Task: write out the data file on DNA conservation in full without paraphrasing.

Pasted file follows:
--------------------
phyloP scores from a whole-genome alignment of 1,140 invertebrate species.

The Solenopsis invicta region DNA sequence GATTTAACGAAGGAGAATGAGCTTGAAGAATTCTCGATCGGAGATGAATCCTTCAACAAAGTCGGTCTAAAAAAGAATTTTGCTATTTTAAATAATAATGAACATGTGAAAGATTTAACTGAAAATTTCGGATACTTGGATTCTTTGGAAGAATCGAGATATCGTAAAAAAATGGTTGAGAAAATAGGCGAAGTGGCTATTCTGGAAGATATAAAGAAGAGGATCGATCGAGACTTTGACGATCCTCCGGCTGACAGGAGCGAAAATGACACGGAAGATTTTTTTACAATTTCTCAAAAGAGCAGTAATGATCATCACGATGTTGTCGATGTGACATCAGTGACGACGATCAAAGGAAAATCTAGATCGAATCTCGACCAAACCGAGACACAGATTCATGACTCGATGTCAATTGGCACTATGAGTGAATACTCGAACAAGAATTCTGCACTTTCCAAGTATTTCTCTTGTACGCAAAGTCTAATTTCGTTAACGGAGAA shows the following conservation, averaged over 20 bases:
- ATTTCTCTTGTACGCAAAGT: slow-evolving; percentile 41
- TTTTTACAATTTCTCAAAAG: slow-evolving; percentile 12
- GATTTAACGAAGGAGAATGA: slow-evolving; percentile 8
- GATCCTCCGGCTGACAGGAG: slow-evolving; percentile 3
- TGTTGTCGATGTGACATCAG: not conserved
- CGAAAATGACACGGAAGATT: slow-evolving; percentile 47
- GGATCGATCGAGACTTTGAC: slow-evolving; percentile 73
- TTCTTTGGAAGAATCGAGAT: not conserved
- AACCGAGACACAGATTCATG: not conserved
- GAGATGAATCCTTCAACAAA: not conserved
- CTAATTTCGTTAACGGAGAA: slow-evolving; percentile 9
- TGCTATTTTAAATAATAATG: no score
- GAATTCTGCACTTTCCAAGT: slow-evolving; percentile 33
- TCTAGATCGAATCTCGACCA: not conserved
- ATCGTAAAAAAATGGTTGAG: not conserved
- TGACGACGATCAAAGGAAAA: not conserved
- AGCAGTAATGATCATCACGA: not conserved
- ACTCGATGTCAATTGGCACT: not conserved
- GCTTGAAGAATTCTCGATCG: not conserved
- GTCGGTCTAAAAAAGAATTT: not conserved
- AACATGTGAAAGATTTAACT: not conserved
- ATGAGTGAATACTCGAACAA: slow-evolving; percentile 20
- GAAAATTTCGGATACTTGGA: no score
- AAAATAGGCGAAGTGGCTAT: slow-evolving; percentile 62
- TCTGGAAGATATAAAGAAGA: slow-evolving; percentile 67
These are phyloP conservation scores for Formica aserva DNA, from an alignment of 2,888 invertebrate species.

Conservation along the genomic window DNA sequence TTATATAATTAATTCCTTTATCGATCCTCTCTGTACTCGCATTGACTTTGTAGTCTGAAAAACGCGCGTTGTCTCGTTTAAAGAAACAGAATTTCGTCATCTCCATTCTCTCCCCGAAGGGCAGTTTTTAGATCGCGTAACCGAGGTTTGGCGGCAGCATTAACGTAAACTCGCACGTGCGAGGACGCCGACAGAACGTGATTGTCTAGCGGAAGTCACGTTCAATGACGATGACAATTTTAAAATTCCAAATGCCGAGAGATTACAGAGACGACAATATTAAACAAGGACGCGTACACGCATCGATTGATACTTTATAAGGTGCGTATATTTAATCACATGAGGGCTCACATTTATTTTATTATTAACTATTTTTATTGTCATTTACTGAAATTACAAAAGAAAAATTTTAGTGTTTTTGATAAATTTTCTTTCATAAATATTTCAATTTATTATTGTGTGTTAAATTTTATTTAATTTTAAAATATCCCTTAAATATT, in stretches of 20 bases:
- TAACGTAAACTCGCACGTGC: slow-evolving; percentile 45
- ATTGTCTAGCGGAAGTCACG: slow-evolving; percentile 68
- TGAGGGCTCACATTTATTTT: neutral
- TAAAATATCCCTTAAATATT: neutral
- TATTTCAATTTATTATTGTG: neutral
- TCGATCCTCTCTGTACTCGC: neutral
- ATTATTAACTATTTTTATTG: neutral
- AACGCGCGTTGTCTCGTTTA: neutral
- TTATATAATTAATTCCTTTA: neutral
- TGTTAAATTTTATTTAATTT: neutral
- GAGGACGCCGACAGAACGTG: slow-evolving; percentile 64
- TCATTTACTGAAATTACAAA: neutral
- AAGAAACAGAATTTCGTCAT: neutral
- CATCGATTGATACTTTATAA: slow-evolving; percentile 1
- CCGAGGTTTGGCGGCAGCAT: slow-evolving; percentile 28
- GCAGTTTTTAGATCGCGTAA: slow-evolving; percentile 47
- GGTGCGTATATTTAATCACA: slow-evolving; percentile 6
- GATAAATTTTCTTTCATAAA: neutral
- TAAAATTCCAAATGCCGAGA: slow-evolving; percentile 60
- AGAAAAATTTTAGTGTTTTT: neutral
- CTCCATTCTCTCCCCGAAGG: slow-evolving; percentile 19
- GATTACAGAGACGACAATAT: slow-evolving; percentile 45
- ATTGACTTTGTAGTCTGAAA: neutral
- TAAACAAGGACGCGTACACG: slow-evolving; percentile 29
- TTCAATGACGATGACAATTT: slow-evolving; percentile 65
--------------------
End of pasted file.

phyloP scores from a whole-genome alignment of 1,140 invertebrate species.

The Solenopsis invicta region DNA sequence GATTTAACGAAGGAGAATGAGCTTGAAGAATTCTCGATCGGAGATGAATCCTTCAACAAAGTCGGTCTAAAAAAGAATTTTGCTATTTTAAATAATAATGAACATGTGAAAGATTTAACTGAAAATTTCGGATACTTGGATTCTTTGGAAGAATCGAGATATCGTAAAAAAATGGTTGAGAAAATAGGCGAAGTGGCTATTCTGGAAGATATAAAGAAGAGGATCGATCGAGACTTTGACGATCCTCCGGCTGACAGGAGCGAAAATGACACGGAAGATTTTTTTACAATTTCTCAAAAGAGCAGTAATGATCATCACGATGTTGTCGATGTGACATCAGTGACGACGATCAAAGGAAAATCTAGATCGAATCTCGACCAAACCGAGACACAGATTCATGACTCGATGTCAATTGGCACTATGAGTGAATACTCGAACAAGAATTCTGCACTTTCCAAGTATTTCTCTTGTACGCAAAGTCTAATTTCGTTAACGGAGAA shows the following conservation, averaged over 20 bases:
- ATTTCTCTTGTACGCAAAGT: slow-evolving; percentile 41
- TTTTTACAATTTCTCAAAAG: slow-evolving; percentile 12
- GATTTAACGAAGGAGAATGA: slow-evolving; percentile 8
- GATCCTCCGGCTGACAGGAG: slow-evolving; percentile 3
- TGTTGTCGATGTGACATCAG: not conserved
- CGAAAATGACACGGAAGATT: slow-evolving; percentile 47
- GGATCGATCGAGACTTTGAC: slow-evolving; percentile 73
- TTCTTTGGAAGAATCGAGAT: not conserved
- AACCGAGACACAGATTCATG: not conserved
- GAGATGAATCCTTCAACAAA: not conserved
- CTAATTTCGTTAACGGAGAA: slow-evolving; percentile 9
- TGCTATTTTAAATAATAATG: no score
- GAATTCTGCACTTTCCAAGT: slow-evolving; percentile 33
- TCTAGATCGAATCTCGACCA: not conserved
- ATCGTAAAAAAATGGTTGAG: not conserved
- TGACGACGATCAAAGGAAAA: not conserved
- AGCAGTAATGATCATCACGA: not conserved
- ACTCGATGTCAATTGGCACT: not conserved
- GCTTGAAGAATTCTCGATCG: not conserved
- GTCGGTCTAAAAAAGAATTT: not conserved
- AACATGTGAAAGATTTAACT: not conserved
- ATGAGTGAATACTCGAACAA: slow-evolving; percentile 20
- GAAAATTTCGGATACTTGGA: no score
- AAAATAGGCGAAGTGGCTAT: slow-evolving; percentile 62
- TCTGGAAGATATAAAGAAGA: slow-evolving; percentile 67
These are phyloP conservation scores for Formica aserva DNA, from an alignment of 2,888 invertebrate species.

Conservation along the genomic window DNA sequence TTATATAATTAATTCCTTTATCGATCCTCTCTGTACTCGCATTGACTTTGTAGTCTGAAAAACGCGCGTTGTCTCGTTTAAAGAAACAGAATTTCGTCATCTCCATTCTCTCCCCGAAGGGCAGTTTTTAGATCGCGTAACCGAGGTTTGGCGGCAGCATTAACGTAAACTCGCACGTGCGAGGACGCCGACAGAACGTGATTGTCTAGCGGAAGTCACGTTCAATGACGATGACAATTTTAAAATTCCAAATGCCGAGAGATTACAGAGACGACAATATTAAACAAGGACGCGTACACGCATCGATTGATACTTTATAAGGTGCGTATATTTAATCACATGAGGGCTCACATTTATTTTATTATTAACTATTTTTATTGTCATTTACTGAAATTACAAAAGAAAAATTTTAGTGTTTTTGATAAATTTTCTTTCATAAATATTTCAATTTATTATTGTGTGTTAAATTTTATTTAATTTTAAAATATCCCTTAAATATT, in stretches of 20 bases:
- TAACGTAAACTCGCACGTGC: slow-evolving; percentile 45
- ATTGTCTAGCGGAAGTCACG: slow-evolving; percentile 68
- TGAGGGCTCACATTTATTTT: neutral
- TAAAATATCCCTTAAATATT: neutral
- TATTTCAATTTATTATTGTG: neutral
- TCGATCCTCTCTGTACTCGC: neutral
- ATTATTAACTATTTTTATTG: neutral
- AACGCGCGTTGTCTCGTTTA: neutral
- TTATATAATTAATTCCTTTA: neutral
- TGTTAAATTTTATTTAATTT: neutral
- GAGGACGCCGACAGAACGTG: slow-evolving; percentile 64
- TCATTTACTGAAATTACAAA: neutral
- AAGAAACAGAATTTCGTCAT: neutral
- CATCGATTGATACTTTATAA: slow-evolving; percentile 1
- CCGAGGTTTGGCGGCAGCAT: slow-evolving; percentile 28
- GCAGTTTTTAGATCGCGTAA: slow-evolving; percentile 47
- GGTGCGTATATTTAATCACA: slow-evolving; percentile 6
- GATAAATTTTCTTTCATAAA: neutral
- TAAAATTCCAAATGCCGAGA: slow-evolving; percentile 60
- AGAAAAATTTTAGTGTTTTT: neutral
- CTCCATTCTCTCCCCGAAGG: slow-evolving; percentile 19
- GATTACAGAGACGACAATAT: slow-evolving; percentile 45
- ATTGACTTTGTAGTCTGAAA: neutral
- TAAACAAGGACGCGTACACG: slow-evolving; percentile 29
- TTCAATGACGATGACAATTT: slow-evolving; percentile 65